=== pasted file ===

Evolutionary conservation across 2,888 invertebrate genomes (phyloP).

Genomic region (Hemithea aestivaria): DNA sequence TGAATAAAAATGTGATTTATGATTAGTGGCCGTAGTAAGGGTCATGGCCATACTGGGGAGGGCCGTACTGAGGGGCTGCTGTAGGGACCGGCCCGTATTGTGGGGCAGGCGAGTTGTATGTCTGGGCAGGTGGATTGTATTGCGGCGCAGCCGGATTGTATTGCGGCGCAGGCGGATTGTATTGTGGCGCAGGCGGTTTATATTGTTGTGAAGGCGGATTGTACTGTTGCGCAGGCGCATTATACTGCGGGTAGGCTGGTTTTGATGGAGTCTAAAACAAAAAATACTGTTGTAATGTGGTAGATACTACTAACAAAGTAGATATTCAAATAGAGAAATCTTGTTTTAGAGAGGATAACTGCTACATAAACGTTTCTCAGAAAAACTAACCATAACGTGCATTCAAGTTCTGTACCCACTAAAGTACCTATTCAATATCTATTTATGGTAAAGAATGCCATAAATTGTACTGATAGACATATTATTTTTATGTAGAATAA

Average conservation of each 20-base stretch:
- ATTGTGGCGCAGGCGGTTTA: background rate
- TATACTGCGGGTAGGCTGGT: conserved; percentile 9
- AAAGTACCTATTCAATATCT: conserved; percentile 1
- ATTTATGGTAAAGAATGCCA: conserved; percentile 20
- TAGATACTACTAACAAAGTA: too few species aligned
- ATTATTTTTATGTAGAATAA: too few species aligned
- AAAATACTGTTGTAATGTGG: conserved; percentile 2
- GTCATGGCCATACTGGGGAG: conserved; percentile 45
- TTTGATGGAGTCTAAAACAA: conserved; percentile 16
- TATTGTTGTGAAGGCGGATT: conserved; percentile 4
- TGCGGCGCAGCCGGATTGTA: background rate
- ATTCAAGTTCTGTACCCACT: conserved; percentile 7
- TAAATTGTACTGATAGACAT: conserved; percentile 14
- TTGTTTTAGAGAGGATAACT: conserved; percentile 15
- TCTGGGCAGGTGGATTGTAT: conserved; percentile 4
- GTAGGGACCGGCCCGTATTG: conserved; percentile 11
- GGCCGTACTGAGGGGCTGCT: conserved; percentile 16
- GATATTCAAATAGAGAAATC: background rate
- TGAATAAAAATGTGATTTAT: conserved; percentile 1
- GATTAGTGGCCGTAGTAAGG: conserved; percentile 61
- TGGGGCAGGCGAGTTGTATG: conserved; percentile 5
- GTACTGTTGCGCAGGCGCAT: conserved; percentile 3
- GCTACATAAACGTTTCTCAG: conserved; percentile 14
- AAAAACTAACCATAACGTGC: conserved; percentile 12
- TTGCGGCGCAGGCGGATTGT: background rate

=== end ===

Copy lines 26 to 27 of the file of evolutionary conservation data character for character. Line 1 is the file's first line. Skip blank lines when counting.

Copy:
- GCTACATAAACGTTTCTCAG: conserved; percentile 14
- AAAAACTAACCATAACGTGC: conserved; percentile 12